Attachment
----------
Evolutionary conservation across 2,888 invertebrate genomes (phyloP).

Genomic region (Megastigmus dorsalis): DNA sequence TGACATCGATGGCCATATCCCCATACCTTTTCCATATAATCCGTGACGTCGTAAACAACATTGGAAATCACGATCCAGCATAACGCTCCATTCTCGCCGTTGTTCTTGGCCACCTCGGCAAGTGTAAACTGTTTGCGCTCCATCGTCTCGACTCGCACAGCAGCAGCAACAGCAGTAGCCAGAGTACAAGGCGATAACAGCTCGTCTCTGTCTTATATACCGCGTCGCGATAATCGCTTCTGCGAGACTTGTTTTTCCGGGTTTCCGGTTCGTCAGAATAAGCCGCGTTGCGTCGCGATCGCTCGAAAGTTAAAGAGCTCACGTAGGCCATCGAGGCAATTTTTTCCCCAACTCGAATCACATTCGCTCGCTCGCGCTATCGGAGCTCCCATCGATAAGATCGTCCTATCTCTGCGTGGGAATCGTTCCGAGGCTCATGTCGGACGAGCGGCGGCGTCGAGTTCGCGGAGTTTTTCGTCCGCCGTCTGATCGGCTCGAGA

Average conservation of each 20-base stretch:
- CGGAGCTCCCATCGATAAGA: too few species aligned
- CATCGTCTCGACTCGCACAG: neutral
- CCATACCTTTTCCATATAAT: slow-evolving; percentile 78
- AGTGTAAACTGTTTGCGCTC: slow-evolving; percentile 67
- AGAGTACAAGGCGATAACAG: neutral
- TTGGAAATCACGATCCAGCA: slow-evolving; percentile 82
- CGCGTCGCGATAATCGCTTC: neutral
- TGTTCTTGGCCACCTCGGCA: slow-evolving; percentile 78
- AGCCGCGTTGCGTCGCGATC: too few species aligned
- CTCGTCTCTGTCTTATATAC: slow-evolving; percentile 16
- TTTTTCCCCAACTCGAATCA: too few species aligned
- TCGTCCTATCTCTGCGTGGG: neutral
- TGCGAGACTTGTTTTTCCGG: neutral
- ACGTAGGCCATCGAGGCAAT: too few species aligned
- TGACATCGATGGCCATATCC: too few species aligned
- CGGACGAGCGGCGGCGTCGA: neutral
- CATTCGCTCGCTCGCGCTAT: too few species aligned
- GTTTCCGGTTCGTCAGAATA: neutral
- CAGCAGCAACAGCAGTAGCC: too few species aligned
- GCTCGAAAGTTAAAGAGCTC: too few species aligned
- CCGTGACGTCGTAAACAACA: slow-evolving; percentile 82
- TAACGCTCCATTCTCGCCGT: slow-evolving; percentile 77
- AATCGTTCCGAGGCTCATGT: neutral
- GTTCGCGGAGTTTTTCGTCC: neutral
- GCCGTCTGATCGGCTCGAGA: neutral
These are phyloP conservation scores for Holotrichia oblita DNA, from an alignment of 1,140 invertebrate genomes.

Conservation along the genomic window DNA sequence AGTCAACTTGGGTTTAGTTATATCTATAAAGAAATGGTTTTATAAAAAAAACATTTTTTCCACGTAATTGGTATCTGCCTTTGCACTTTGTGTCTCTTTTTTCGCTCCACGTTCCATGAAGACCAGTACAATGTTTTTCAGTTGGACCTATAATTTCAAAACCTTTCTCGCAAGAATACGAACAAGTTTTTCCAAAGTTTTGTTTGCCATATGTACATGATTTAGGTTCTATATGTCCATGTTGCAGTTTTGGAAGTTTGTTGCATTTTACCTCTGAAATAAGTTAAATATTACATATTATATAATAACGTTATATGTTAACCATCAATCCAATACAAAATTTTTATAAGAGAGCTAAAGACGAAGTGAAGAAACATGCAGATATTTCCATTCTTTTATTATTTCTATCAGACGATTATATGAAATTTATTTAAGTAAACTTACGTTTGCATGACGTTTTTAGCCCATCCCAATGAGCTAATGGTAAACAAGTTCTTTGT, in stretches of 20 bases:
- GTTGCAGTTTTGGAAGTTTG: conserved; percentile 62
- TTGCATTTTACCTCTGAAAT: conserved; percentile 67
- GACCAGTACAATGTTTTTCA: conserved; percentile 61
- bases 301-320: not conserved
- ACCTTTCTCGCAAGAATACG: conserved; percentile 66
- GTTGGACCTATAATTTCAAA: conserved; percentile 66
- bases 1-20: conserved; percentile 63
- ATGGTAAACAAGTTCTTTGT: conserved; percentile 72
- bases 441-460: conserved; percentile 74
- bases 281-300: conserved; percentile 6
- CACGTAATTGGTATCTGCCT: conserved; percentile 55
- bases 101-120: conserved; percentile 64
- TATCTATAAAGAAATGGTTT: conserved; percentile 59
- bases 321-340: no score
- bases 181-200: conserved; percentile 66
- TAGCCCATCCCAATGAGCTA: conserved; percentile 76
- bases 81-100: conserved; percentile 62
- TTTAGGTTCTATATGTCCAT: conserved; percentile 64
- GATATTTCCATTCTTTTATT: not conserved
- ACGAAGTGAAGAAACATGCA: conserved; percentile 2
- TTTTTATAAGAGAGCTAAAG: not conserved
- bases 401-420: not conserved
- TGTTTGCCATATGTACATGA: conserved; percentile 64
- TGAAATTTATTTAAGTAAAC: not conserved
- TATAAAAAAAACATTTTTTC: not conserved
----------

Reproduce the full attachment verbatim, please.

Evolutionary conservation across 2,888 invertebrate genomes (phyloP).

Genomic region (Megastigmus dorsalis): DNA sequence TGACATCGATGGCCATATCCCCATACCTTTTCCATATAATCCGTGACGTCGTAAACAACATTGGAAATCACGATCCAGCATAACGCTCCATTCTCGCCGTTGTTCTTGGCCACCTCGGCAAGTGTAAACTGTTTGCGCTCCATCGTCTCGACTCGCACAGCAGCAGCAACAGCAGTAGCCAGAGTACAAGGCGATAACAGCTCGTCTCTGTCTTATATACCGCGTCGCGATAATCGCTTCTGCGAGACTTGTTTTTCCGGGTTTCCGGTTCGTCAGAATAAGCCGCGTTGCGTCGCGATCGCTCGAAAGTTAAAGAGCTCACGTAGGCCATCGAGGCAATTTTTTCCCCAACTCGAATCACATTCGCTCGCTCGCGCTATCGGAGCTCCCATCGATAAGATCGTCCTATCTCTGCGTGGGAATCGTTCCGAGGCTCATGTCGGACGAGCGGCGGCGTCGAGTTCGCGGAGTTTTTCGTCCGCCGTCTGATCGGCTCGAGA

Average conservation of each 20-base stretch:
- CGGAGCTCCCATCGATAAGA: too few species aligned
- CATCGTCTCGACTCGCACAG: neutral
- CCATACCTTTTCCATATAAT: slow-evolving; percentile 78
- AGTGTAAACTGTTTGCGCTC: slow-evolving; percentile 67
- AGAGTACAAGGCGATAACAG: neutral
- TTGGAAATCACGATCCAGCA: slow-evolving; percentile 82
- CGCGTCGCGATAATCGCTTC: neutral
- TGTTCTTGGCCACCTCGGCA: slow-evolving; percentile 78
- AGCCGCGTTGCGTCGCGATC: too few species aligned
- CTCGTCTCTGTCTTATATAC: slow-evolving; percentile 16
- TTTTTCCCCAACTCGAATCA: too few species aligned
- TCGTCCTATCTCTGCGTGGG: neutral
- TGCGAGACTTGTTTTTCCGG: neutral
- ACGTAGGCCATCGAGGCAAT: too few species aligned
- TGACATCGATGGCCATATCC: too few species aligned
- CGGACGAGCGGCGGCGTCGA: neutral
- CATTCGCTCGCTCGCGCTAT: too few species aligned
- GTTTCCGGTTCGTCAGAATA: neutral
- CAGCAGCAACAGCAGTAGCC: too few species aligned
- GCTCGAAAGTTAAAGAGCTC: too few species aligned
- CCGTGACGTCGTAAACAACA: slow-evolving; percentile 82
- TAACGCTCCATTCTCGCCGT: slow-evolving; percentile 77
- AATCGTTCCGAGGCTCATGT: neutral
- GTTCGCGGAGTTTTTCGTCC: neutral
- GCCGTCTGATCGGCTCGAGA: neutral
These are phyloP conservation scores for Holotrichia oblita DNA, from an alignment of 1,140 invertebrate genomes.

Conservation along the genomic window DNA sequence AGTCAACTTGGGTTTAGTTATATCTATAAAGAAATGGTTTTATAAAAAAAACATTTTTTCCACGTAATTGGTATCTGCCTTTGCACTTTGTGTCTCTTTTTTCGCTCCACGTTCCATGAAGACCAGTACAATGTTTTTCAGTTGGACCTATAATTTCAAAACCTTTCTCGCAAGAATACGAACAAGTTTTTCCAAAGTTTTGTTTGCCATATGTACATGATTTAGGTTCTATATGTCCATGTTGCAGTTTTGGAAGTTTGTTGCATTTTACCTCTGAAATAAGTTAAATATTACATATTATATAATAACGTTATATGTTAACCATCAATCCAATACAAAATTTTTATAAGAGAGCTAAAGACGAAGTGAAGAAACATGCAGATATTTCCATTCTTTTATTATTTCTATCAGACGATTATATGAAATTTATTTAAGTAAACTTACGTTTGCATGACGTTTTTAGCCCATCCCAATGAGCTAATGGTAAACAAGTTCTTTGT, in stretches of 20 bases:
- GTTGCAGTTTTGGAAGTTTG: conserved; percentile 62
- TTGCATTTTACCTCTGAAAT: conserved; percentile 67
- GACCAGTACAATGTTTTTCA: conserved; percentile 61
- bases 301-320: not conserved
- ACCTTTCTCGCAAGAATACG: conserved; percentile 66
- GTTGGACCTATAATTTCAAA: conserved; percentile 66
- bases 1-20: conserved; percentile 63
- ATGGTAAACAAGTTCTTTGT: conserved; percentile 72
- bases 441-460: conserved; percentile 74
- bases 281-300: conserved; percentile 6
- CACGTAATTGGTATCTGCCT: conserved; percentile 55
- bases 101-120: conserved; percentile 64
- TATCTATAAAGAAATGGTTT: conserved; percentile 59
- bases 321-340: no score
- bases 181-200: conserved; percentile 66
- TAGCCCATCCCAATGAGCTA: conserved; percentile 76
- bases 81-100: conserved; percentile 62
- TTTAGGTTCTATATGTCCAT: conserved; percentile 64
- GATATTTCCATTCTTTTATT: not conserved
- ACGAAGTGAAGAAACATGCA: conserved; percentile 2
- TTTTTATAAGAGAGCTAAAG: not conserved
- bases 401-420: not conserved
- TGTTTGCCATATGTACATGA: conserved; percentile 64
- TGAAATTTATTTAAGTAAAC: not conserved
- TATAAAAAAAACATTTTTTC: not conserved